By now, I think he had accelerated to the quickest pace one could go without actually running.
The studio doors closed behind the minister and his aides. Refuge at last. But at this point one of my favourite characters in this epic campaign played an absolute blinder.
The minister and aides had claimed sanctuary in the studios. Joanna was heading for the doors.
And, bless him, (BBC journalist) Paul Lambert said, "I can get you in…" – which he duly did. In strode Joanna, the lawyers and me, and a whole gaggle of journalists.
It was pandemonium. Suddenly, the main BBC political studios that were so used to reporting on political stories had become the story.
At this point I had one of those 'Oh my God, what have we started here?' moments. The film crews from the non-BBC stations refused to leave, saying it would be unfair if only BBC journalists were allowed to cover what was rapidly becoming a major news story. When I went outside to explain to the journalists who hadn't quite managed to tailgate through into the studios what was happening, I suddenly found I was live on TV as well. Then, the final signal that this was serious, Nick Robinson arrived with a devilish grin that got wider and wider as he began to take in what was happening.
Meanwhile, Joanna was hovering outside the small kiosk in which Phil Woolas was being interviewed.
Seeing that she was anxious to hear what he was saying, the BBC supplied headphones for Joanna.
Joanna lifted up one earphone and we literally "put our heads together' to prepare. When he finally emerged, Mr Woolas agreed to meet Joanna and the lawyers in a private room.
Eventually, the meeting broke up and Joanna emerged with a slightly cowed minister.
I stopped them before they emerged from the main studio and explained to the minister that we would now be going ahead with our press conference. For some reason, I asked if he would like to join us.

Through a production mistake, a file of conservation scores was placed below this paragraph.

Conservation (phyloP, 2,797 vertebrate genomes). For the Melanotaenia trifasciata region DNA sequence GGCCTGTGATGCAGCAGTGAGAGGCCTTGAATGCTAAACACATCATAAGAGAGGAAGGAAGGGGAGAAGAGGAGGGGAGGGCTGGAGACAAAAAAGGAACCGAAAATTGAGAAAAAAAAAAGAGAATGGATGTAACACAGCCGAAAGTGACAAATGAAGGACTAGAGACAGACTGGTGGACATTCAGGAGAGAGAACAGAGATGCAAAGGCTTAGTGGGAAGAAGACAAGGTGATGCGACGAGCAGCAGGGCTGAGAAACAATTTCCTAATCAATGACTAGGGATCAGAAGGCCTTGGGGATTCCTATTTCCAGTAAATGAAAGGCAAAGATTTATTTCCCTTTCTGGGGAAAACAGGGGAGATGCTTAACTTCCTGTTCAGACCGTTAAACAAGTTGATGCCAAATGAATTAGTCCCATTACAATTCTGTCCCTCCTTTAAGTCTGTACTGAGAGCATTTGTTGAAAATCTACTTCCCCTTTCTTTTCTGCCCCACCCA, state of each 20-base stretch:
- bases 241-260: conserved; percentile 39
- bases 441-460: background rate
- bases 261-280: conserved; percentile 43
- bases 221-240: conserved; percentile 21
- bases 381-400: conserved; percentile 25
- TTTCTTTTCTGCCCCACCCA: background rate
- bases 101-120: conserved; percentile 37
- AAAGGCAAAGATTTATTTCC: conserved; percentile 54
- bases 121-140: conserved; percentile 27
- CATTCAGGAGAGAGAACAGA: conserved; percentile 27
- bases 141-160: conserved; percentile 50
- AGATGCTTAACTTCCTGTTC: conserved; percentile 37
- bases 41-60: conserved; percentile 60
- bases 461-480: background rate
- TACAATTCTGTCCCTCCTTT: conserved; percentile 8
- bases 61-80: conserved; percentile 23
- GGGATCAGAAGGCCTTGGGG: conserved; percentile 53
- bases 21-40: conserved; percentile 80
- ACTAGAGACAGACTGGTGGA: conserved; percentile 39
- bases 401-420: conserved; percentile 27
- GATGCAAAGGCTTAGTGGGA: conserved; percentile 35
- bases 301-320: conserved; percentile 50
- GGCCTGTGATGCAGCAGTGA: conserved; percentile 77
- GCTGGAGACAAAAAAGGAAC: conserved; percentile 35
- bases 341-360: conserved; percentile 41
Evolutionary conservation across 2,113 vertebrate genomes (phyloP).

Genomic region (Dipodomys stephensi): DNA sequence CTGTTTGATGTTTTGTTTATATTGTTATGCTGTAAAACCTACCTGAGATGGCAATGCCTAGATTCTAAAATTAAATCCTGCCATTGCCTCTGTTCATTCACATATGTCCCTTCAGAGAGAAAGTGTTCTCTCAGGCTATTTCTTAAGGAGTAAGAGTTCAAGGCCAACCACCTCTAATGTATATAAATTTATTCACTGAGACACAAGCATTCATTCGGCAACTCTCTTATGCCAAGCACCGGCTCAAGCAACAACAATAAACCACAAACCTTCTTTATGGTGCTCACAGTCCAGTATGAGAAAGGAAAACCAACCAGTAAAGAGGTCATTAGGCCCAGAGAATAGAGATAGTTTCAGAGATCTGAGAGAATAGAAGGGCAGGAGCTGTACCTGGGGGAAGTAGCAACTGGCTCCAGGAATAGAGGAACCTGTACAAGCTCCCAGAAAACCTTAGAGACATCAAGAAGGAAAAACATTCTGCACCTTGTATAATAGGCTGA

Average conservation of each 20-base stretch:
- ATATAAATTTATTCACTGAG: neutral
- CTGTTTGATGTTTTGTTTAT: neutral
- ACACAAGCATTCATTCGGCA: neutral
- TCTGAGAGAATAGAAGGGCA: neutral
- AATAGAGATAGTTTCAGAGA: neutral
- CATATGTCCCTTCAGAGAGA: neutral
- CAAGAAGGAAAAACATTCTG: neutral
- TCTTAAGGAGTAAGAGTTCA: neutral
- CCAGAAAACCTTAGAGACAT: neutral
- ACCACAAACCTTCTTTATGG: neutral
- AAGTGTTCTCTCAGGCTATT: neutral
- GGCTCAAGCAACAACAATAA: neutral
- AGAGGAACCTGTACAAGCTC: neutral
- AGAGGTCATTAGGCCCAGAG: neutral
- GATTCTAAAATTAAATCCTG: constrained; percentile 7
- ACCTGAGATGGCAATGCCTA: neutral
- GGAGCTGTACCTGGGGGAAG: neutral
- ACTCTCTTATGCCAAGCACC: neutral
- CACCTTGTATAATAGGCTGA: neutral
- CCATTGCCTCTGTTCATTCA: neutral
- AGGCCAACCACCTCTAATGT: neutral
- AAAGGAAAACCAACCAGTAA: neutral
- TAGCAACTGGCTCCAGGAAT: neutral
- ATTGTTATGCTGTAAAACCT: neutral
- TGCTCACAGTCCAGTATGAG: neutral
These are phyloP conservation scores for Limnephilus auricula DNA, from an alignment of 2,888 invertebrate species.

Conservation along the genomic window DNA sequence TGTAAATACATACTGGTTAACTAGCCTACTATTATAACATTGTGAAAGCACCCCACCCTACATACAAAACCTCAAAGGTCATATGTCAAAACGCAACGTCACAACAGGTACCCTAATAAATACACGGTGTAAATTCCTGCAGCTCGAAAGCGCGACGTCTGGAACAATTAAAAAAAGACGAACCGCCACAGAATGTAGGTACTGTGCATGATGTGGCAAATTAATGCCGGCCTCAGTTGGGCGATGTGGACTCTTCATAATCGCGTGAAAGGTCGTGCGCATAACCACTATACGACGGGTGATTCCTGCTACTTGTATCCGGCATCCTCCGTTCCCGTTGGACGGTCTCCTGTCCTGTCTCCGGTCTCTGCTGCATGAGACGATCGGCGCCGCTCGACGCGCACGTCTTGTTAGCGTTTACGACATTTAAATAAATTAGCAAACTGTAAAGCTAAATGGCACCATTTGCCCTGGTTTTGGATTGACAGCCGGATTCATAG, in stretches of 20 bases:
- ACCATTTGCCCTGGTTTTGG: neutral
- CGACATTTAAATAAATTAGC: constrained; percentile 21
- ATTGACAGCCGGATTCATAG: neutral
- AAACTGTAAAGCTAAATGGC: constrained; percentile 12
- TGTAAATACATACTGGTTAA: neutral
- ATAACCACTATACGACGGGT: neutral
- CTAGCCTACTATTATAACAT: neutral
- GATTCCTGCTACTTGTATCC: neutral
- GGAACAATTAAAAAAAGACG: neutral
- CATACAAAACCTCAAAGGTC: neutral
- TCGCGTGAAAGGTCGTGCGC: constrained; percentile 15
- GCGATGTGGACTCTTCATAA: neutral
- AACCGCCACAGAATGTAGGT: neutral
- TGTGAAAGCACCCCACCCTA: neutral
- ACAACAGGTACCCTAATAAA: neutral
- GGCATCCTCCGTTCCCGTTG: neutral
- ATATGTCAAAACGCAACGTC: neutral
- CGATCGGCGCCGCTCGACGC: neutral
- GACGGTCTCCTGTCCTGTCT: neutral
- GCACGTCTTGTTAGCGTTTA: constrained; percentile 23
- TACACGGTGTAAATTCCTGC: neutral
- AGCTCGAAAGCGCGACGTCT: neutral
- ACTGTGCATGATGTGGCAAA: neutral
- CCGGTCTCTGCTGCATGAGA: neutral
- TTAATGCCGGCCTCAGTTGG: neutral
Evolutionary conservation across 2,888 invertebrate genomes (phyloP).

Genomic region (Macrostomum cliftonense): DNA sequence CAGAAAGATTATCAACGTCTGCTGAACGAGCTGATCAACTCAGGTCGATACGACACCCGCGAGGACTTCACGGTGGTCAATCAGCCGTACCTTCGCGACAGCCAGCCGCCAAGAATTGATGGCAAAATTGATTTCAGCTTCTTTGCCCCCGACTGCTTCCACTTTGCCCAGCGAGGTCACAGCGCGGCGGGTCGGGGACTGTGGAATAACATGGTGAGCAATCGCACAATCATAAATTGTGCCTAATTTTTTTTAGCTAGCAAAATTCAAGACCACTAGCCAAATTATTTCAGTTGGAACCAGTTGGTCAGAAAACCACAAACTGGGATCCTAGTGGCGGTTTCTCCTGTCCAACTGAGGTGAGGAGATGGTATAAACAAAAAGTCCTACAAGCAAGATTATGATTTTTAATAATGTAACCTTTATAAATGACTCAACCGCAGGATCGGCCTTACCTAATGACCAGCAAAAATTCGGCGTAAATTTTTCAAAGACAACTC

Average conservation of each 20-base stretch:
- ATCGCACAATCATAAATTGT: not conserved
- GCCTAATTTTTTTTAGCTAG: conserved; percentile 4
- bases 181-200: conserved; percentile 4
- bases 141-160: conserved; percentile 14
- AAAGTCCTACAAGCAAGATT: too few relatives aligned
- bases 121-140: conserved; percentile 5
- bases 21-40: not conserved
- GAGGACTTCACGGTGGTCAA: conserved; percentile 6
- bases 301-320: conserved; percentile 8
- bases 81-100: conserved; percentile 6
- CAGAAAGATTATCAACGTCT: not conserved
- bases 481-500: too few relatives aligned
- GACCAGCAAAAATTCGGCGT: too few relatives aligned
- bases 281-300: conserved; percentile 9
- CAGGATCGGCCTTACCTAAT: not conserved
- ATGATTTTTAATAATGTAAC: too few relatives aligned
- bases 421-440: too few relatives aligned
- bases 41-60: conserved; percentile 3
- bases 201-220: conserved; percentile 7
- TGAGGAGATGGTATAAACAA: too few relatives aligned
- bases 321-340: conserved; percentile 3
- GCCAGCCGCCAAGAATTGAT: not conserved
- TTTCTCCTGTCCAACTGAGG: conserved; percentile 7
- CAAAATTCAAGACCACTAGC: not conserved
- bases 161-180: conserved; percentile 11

To my astonishment, he said: "Yes – that would be fine." Fine? I thought to myself – surely you don't mean that. And so Joanna and the minister proceeded down the steps to the waiting TV cameras and microphones.
As we gathered at the foot of the staircase, Joanna wasn't sure exactly where the diminutive Phil Woolas was standing and she realised it might be more valuable for the assembled media if he was visible. In a clipped tone, Joanna asked where he was and when she located him, she ordered him: "Here." Mr Woolas duly made his way to the spot. Over the next 20 minutes, Joanna employed a whole series of glares and frosty stares whilst taking Mr Woolas through their previous discussions in the studio.
Throughout Joanna's speech, Mr Woolas stood with his head bowed slightly, nodding occasionally. Joanna spoke softly and slowly, each phrase chosen with supreme skill. Word by word, she manoeuvred Mr Woolas into publicly restating the substance of their earlier meeting in this most public of forums.
Our team had gathered in a semi-circle behind the central duo. The press were arrayed before us in a great arc, lights and lenses everywhere. It had the feeling of a crucible. So much of modern politics is carefully stage-managed. Most politicians only ever engage with the media when briefed to the eyeballs and even then they are usually guarded by spin doctors. This was live theatre compared to recorded television. It was raw, unpredictable and dangerous to reputations. For the assembled media it was thrilling.
This press conference was the most memorable and high profile of the entire campaign. It was undoubtedly uncomfortable for Mr Woolas. For many, it will be a defining or perhaps the defining moment of his political career. Such was the rawness and intensity of the moment that some of my Lib Dem colleagues felt it was a press conference too far. But I think it played a positive, indeed pivotal, part in the campaign. I felt a twinge of pain for Mr Woolas as he, quite bravely, took the heat, but then I thought of the real victims in this issue. The Gurkhas were brave and they were loyal, and my conscience was clear.
GURKHA: The True Story of a Campaign for Justice is published by WWW.bitebackpublishing.com priced £18.99 and available on Amazon
Adapted by Eleanor Jones and Simon Finlay